Only someone from the UK would move to Brazil, start a blog and then write their first post about the weather. Only someone from the UK would bother to write a sequel.
And this, I guess, doesn’t do much to challenge the depiction of us Brits as a bunch of grumps, whose approach to communicating with strangers – to whom they’d probably prefer not to have to talk to in the first place anyway – typically consists of half-hearted utterances lamenting our perennially mild and temperate climate.
Or perhaps that’s just me.
Yet, whilst we may be the weather-forecasting, small-talk champions of the world – let’s face it, there’s not much else we’re good at these days – the more time I spend in São Paulo the more I realise that we are not alone.
There are others.
For a start Brazilian football commentators seem to be more obsessed about British weather than we are. Next time you watch a Premier League game on Brazilian TV count how many times the commentators mention how cold or rainy it is – even when it’s not that cold or rainy. It’s enough to warrant some sort of drinking game.
My favourite example of this was a recent Champions League match wherein the ESPN commentator remarked upon some slight drizzle.
“And it’s 15 degrees in London, and it’s raining as usual”
Meanwhile, outside my window in São Paulo a bibilical storm was causing whole part of the city to grind to a halt with flash-floods.
“And the second half begins. It’s 15 degrees in London and it’s still raining a little.”
Indeed, just look at that drizzle.
And whilst we Brits like to proclaim that we’re able to experience ‘four seasons in a day’, this is largely bollocks because it’s rare for us to ever witness more than three days of sunshine in one summer. In São Paulo, it’s far more fitting, seeing as the mornings can start a little ‘chilly’ (we’ll come back to this), before regularly getting a bit Clash of the Titans, with Hadean lashings of heat often battling against Zeusian (Ed. Is that even a word?) deluges of hale, rain and those aforementioned flash-floods.
Yet, for Sampa, this ‘four seasons in day’ state of affairs seems a little ironic seeing as in general the city barely ever seems to experience anything more than one season a year. Ok, well maybe two: a very warm summer and a mildly warm summer (otherwise known to me and you as winter).
There is of course – as the charts above suggest – no getting away from the fact that each year London has the winter most Brazilians only see in films or books, although judging by the dread with which Paulistanos tend to greet this time of year you might think otherwise.
For example, last year I remember May, June and July being particularly confusing, because as the temperature dipped below 20c I started to notice people wearing more and more layers, until it reached July, dropped near 10c and you could even spot the odd item of ski attire.
I, on the other hand, wore barely more than one of my trusted flannelled shirts, a move that often resulted in a series of stare-offs, in which people gave me odds looks and I duly returned them with, in true British form, a slight raise of the eyebrow.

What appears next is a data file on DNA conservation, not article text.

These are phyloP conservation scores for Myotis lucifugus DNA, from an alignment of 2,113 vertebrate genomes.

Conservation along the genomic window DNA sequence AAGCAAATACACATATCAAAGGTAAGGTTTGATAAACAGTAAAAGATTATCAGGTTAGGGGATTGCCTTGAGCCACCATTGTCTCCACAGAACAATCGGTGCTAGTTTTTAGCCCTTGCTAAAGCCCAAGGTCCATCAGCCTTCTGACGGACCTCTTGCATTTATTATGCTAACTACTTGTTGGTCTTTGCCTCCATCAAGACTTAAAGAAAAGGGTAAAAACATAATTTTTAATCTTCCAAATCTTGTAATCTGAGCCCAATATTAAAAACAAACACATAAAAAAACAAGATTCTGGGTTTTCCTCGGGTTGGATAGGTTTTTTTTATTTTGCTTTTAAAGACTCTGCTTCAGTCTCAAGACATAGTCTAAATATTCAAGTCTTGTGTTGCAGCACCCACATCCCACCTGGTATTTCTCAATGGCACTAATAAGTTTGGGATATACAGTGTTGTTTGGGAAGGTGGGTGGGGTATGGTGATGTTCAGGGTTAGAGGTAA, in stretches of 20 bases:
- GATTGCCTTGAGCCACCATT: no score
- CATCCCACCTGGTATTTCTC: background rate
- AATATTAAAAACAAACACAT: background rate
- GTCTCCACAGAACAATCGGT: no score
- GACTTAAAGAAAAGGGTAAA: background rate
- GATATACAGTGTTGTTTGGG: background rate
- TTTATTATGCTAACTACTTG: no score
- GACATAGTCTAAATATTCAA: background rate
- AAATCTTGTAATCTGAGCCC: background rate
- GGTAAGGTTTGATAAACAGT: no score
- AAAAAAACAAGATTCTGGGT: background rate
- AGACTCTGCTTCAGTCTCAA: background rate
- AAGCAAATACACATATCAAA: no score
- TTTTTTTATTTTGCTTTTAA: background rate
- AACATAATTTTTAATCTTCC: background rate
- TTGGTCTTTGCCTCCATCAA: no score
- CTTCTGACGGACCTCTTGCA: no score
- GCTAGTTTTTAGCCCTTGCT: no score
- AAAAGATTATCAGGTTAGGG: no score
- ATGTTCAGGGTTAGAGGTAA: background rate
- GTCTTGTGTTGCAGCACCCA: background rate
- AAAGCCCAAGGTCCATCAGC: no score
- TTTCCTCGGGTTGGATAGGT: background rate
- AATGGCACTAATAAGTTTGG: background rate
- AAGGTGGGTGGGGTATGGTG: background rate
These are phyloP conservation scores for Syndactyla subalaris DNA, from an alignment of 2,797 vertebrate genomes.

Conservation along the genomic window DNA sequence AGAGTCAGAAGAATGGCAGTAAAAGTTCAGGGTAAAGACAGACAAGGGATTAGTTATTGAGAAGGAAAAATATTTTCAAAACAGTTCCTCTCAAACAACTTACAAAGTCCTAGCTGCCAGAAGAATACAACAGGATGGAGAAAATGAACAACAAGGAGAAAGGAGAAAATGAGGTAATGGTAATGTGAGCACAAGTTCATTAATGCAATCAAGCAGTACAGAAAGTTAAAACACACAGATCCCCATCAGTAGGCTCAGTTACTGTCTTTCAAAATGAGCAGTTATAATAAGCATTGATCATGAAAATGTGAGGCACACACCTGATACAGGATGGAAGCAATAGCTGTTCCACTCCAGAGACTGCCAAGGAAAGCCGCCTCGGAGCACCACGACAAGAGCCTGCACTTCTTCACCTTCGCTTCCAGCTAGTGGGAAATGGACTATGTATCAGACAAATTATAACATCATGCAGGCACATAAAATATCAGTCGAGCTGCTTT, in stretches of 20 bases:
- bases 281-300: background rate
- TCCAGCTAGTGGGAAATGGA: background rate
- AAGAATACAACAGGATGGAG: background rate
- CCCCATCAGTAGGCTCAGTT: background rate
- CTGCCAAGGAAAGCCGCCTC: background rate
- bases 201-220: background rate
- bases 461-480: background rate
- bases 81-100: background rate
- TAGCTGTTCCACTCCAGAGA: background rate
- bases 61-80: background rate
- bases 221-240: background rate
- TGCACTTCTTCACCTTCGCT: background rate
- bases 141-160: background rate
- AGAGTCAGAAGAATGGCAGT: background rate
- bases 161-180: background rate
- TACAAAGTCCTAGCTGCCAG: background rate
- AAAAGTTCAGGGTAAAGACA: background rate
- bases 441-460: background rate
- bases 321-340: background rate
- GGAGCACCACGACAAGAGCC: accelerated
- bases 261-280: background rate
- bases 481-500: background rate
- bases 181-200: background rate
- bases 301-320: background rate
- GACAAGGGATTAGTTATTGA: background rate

One thing I benefited from was the fact that my public displays of disdain for the Brazilian winter saw my position on the masculinity continuum rocket from that of Napolean Dynamite to being somewhere close to a ruddy, bloody, UFC kind of bloke (Ed. Err are you sure about this?).
Of course, the complete opposite occurred the first time my wife visited the UK. I remember quite vividly that one of her first days in London was a barmy 26c – phew! As such, I immediately took her to the park to enjoy the sun, but once there she seemed rather curious as to why most of London seemed to be stripping naked when it was only “warm.”
“Wait,” I said. “Just wait.”
And the next day was duly a miserable one, with a sky full of grey rain clouds and distinctly mild temperature of 17c.
“Ah”, she said, “now I understand.”
After a while though she acclimatised to the cold and it’s now even possible to hear her bemoaning Brazil’s heat every now and again.
And I fear a similar thing might be happening to me. The morning and evening chill has already started to make an appearance in São Paulo, as have the coats, scarves and the occasional pair of gloves. The strange thing is that I am almost half-consciously following suit, with my flannelled second layer now already making an appearance.
Where will this madness end?
I guess my body and mind must just be aligning. Where once upon a time I was just another grumpy gringo moaning about nothing in particular, my way of mind is almost fully in tune with the ways of Sampa – I now want to stay here more than my wife does. Similarly, perhaps my body is following suit, itself becoming a little Brazilianised (Ed. That definitely isn’t a word).
Who knows, perhaps by July I’ll also be digging out my winter jacket. More worryingly, what’s going to happen when I go back to London next week? What the hell am I going to pack? Shorts or a hoodie?
These are my dilemmas.